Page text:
Make an Apostrophe Collage Activity
Everyone knows that using apostrophes in the right spots is important, but putting apostrophe's in the wrong place's can make your childs writing look pretty disasterou's!
So how can you help you child get control of this puny but powerful punctuation mark? Here's a creative and engaging activity to get your child on track with that pesky little line:
What You Need:
- Old magazines and/or newspapers
- Glue sticks
- White piece of poster paper
What You Do:
- Tell your child that you both are going to go on an apostrophe hunt to see how they are used. Explain that you will look for apostrophe examples in newspapers and magazines.
- Begin by having your child write the title “The Apostrophe” either at the top or in the center of the poster paper. Ask your child what he already knows about the uses of the apostrophe.
- Begin cutting out examples that you find in advertisements and articles. Paste them in a collage format on the poster paper.
- Try to encourage your child to find as many different examples of how apostrophes are used.
- When you’ve filled up your collage, look back at the examples and encourage your child to articulate what he thinks the rules are. How do you use an apostrophe? If your child is having a bit of difficulty, this is the place to offer him some guidance.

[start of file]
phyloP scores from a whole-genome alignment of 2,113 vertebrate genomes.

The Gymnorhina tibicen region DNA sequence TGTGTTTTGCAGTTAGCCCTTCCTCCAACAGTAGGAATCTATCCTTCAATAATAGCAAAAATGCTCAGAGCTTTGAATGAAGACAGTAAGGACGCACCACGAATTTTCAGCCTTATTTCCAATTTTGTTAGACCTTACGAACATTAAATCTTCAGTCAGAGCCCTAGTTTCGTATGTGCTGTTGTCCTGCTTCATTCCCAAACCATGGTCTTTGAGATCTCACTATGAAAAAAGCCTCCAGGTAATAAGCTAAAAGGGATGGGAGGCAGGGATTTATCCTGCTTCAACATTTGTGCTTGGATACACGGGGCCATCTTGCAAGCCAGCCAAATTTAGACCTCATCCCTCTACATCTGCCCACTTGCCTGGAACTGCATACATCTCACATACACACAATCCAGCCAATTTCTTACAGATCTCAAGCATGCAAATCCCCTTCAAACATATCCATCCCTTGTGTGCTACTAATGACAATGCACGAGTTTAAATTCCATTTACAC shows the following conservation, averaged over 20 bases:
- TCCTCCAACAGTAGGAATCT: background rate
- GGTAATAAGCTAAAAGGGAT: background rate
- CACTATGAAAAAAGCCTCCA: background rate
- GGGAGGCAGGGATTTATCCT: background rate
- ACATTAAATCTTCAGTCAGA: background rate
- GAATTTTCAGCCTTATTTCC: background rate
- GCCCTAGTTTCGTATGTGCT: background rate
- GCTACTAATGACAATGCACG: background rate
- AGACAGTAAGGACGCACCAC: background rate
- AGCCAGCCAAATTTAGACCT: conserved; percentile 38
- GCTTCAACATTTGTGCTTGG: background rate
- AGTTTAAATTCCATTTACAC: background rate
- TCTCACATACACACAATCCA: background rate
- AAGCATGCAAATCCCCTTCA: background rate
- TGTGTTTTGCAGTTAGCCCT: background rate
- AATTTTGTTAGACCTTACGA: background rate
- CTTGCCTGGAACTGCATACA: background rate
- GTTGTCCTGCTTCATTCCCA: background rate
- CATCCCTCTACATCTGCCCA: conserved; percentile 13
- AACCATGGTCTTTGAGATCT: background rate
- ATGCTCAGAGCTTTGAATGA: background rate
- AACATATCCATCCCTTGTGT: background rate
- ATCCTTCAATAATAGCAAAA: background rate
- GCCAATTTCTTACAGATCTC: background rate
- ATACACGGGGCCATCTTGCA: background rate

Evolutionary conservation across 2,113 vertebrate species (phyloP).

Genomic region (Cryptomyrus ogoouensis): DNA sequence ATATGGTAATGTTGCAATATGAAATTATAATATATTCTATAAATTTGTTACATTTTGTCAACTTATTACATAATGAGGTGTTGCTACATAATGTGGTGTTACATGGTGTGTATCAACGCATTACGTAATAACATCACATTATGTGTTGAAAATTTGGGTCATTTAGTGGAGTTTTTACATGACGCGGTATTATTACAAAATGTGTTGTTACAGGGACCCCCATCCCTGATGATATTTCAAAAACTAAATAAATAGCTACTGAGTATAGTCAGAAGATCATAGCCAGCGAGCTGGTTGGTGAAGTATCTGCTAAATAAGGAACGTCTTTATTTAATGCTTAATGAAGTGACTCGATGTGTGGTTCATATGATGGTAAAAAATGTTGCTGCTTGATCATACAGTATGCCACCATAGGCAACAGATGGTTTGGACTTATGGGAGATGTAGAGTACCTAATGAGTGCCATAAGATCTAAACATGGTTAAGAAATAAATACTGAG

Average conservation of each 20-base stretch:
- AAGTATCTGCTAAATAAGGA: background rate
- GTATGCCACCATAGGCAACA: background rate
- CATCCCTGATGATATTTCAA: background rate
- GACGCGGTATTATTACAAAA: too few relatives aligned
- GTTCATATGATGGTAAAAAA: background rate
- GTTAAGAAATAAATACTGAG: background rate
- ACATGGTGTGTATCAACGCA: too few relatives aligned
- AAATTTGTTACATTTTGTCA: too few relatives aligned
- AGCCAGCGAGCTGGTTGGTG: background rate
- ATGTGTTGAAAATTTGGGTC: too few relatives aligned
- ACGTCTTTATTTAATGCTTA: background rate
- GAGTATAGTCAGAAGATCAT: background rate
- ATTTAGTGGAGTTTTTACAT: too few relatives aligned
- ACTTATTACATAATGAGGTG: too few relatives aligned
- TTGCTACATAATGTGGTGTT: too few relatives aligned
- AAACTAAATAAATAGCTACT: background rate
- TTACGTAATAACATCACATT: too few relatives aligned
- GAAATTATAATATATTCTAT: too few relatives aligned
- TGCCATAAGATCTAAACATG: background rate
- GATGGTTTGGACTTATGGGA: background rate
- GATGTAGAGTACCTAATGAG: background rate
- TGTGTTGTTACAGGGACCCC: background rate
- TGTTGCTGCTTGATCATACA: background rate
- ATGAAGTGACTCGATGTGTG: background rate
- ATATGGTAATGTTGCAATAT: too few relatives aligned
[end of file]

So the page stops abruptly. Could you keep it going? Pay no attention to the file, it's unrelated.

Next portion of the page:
- If you are having trouble remembering all the rules, here's a quick refresher. Apostrophes are used:
- to form possessives of nouns (i.e. Julie's book, the cat's meow)
- to show omission of letters (i.e. that's, 'cause, isn't)
- One of the most common confusions that arise when using apostrophes is "its" versus "it's." Chances are your child will struggle with this distinction - so look out for it! It's is actually a contraction of "it is," while its is the possessive form (i.e. the school opened its doors").
- If your child has a writer’s notebook, have him write these rules somewhere in the book so he can refer to them. Make sure that after each rule your child writes a few examples. As another extension you can have your child look back at his writer’s notebook or another writing piece to correct any apostrophe mistakes.
Vanessa Genova DeSantis has been teaching for fourteen years in public and private school settings in grades 4-8. She's also an educational freelance writer as well as a private tutor for elementary, middle and high school students.